VOGONS


Reply 40 of 47, by Kerr Avon

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I see, thanks for the detailed answers. That leads me to more questions (sorry!) :

1. Can DOSBox and say the fastest domestic PC currently available, emulate the most demanding DOS game (whatever that is) at full speed? With all of the games options, such as draw distance and screen resolution, set to best/max? And would the same be true for the most demanding DOS non-game, such as a ray-tracing program or whatever it would be?

2. If all x86/x64 CPUs can still execute 16bit code, then why can't Windows' 64bit versions run 16bit programs? And does Linux and other OSes refuse to run 16bit code too, if the OS is 64bit?

Reply 41 of 47, by robertmo

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Kerr Avon wrote:

I see, thanks for the detailed answers. That leads me to more questions (sorry!) :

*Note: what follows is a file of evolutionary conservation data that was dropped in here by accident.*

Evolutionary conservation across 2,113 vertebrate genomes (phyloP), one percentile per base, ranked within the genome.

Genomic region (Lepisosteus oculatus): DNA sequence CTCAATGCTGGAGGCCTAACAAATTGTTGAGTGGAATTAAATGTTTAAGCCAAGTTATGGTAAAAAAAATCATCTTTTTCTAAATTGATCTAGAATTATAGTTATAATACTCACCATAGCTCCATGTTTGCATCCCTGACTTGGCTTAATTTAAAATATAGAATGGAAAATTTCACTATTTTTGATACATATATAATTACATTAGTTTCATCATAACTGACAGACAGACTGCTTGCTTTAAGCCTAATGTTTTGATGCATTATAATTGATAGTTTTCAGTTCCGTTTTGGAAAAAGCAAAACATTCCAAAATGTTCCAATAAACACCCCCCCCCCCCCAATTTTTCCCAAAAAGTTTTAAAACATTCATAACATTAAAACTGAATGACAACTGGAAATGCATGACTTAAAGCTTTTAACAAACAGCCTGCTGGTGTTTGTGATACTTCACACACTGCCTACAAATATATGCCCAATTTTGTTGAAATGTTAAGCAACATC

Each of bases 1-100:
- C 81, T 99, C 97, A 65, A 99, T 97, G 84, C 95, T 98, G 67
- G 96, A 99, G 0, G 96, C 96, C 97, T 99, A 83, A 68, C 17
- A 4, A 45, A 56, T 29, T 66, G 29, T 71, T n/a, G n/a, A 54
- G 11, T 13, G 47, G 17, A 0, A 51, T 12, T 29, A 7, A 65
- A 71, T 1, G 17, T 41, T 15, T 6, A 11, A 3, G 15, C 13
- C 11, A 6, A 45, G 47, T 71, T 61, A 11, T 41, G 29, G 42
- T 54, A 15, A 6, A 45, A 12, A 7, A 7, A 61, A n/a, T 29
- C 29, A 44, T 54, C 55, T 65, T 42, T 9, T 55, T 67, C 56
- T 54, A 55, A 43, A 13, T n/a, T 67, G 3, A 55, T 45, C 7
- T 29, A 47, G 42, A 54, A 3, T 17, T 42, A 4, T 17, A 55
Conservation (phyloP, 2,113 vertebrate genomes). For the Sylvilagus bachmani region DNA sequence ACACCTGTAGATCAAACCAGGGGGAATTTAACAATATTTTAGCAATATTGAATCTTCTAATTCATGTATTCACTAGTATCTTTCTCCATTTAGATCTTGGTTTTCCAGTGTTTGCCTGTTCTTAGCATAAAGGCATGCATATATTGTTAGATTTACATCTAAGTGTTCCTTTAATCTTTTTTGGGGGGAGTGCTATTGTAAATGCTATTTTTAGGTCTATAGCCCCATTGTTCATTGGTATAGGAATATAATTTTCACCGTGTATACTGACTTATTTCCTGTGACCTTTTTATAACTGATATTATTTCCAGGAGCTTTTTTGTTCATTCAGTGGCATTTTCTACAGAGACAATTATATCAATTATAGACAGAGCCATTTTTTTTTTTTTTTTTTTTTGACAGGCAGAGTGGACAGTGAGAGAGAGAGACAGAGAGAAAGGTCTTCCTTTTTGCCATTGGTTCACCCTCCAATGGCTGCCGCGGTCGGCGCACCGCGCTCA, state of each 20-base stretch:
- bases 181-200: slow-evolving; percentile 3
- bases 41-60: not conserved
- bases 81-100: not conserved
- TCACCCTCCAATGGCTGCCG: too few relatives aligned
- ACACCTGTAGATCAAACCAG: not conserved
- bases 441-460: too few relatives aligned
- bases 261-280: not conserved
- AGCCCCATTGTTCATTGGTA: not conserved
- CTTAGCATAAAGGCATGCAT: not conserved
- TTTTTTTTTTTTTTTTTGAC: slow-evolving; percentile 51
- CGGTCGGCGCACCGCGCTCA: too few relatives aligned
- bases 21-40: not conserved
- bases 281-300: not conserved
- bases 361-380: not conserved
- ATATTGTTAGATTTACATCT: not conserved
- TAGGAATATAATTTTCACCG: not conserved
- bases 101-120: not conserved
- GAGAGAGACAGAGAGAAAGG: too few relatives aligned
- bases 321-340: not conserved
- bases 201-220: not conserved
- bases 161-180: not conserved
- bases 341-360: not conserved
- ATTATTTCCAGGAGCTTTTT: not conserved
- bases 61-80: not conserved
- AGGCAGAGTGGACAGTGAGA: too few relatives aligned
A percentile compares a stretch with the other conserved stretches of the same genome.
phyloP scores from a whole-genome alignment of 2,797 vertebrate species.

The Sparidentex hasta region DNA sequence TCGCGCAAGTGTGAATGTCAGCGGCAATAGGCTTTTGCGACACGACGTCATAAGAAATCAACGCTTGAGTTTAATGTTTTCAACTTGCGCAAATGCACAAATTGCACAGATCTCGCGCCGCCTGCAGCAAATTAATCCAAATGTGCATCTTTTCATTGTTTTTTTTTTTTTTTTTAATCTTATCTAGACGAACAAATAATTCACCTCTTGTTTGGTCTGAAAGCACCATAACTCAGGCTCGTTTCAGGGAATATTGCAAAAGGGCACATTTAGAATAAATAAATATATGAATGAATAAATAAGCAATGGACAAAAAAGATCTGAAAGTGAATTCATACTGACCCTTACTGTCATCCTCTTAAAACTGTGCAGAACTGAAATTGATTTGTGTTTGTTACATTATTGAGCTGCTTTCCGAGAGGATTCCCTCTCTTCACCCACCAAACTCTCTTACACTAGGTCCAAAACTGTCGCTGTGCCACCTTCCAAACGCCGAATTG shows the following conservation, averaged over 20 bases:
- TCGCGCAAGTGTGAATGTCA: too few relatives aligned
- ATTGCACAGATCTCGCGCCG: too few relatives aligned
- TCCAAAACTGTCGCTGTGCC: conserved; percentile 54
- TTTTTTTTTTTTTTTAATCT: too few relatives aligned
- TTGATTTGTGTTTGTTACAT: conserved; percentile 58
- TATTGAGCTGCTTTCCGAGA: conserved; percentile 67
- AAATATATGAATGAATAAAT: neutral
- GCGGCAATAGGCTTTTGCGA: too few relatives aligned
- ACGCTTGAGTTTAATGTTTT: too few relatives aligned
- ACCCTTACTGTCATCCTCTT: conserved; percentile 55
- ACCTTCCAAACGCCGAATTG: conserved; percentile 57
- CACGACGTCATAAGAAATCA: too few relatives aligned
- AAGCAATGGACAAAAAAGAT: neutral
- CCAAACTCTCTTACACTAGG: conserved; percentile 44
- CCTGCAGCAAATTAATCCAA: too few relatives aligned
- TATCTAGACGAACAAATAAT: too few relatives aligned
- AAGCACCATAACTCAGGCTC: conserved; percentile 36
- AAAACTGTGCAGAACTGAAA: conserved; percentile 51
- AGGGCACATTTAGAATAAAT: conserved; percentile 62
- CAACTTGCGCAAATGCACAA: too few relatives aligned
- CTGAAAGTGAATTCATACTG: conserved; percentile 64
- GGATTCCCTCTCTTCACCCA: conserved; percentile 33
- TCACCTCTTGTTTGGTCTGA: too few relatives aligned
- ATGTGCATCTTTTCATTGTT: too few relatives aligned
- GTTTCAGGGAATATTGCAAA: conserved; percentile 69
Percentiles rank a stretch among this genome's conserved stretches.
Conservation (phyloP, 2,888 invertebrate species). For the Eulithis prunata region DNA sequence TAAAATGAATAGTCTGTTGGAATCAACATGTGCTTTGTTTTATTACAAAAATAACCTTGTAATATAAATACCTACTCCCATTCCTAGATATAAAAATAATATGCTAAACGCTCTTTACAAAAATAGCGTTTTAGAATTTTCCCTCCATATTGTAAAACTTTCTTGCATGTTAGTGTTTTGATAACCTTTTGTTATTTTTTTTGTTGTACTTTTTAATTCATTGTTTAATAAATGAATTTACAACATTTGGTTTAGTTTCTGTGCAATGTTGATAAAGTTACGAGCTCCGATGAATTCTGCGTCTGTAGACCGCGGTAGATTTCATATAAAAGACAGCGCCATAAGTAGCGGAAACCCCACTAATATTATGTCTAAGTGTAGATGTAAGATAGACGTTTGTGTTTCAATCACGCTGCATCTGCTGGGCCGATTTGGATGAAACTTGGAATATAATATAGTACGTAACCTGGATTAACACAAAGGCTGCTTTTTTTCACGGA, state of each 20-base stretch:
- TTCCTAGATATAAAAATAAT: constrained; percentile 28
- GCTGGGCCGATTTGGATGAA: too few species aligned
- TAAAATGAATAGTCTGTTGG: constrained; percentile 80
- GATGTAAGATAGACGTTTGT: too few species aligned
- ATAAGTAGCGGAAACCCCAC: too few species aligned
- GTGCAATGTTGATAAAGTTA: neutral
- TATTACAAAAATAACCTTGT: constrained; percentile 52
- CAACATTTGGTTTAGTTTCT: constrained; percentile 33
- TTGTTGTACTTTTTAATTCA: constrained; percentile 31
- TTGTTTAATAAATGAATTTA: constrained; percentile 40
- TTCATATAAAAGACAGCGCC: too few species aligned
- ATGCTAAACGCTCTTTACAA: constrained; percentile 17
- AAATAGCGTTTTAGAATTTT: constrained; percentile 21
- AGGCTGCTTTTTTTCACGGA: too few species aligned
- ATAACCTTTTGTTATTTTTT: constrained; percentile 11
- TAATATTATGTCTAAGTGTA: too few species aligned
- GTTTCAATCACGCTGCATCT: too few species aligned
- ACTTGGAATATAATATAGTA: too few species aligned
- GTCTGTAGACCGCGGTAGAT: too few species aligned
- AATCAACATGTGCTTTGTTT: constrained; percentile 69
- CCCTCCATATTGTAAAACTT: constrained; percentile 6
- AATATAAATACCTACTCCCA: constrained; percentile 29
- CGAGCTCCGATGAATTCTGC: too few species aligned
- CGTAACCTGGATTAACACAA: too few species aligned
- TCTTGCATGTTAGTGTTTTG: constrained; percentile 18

1. Can DOSBox and say the fastest domestic PC currently available, emulate the most demanding DOS game (whatever that is) at full speed? With all of the games options, such as draw distance and screen resolution, set to best/max? And would the same be true for the most demanding DOS non-game, such as a ray-tracing program or whatever it would be?

Even QEmu using virtualisation cannot.

Kerr Avon wrote:

2. If all x86/x64 CPUs can still execute 16bit code, then why can't Windows' 64bit versions run 16bit programs? And does Linux and other OSes refuse to run 16bit code too, if the OS is 64bit?

Like that was the only thing they no longer support...

Reply 42 of 47, by kjliew

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Kerr Avon wrote:

1. Can DOSBox and say the fastest domestic PC currently available, emulate the most demanding DOS game (whatever that is) at full speed? With all of the games options, such as draw distance and screen resolution, set to best/max? And would the same be true for the most demanding DOS non-game, such as a ray-tracing program or whatever it would be?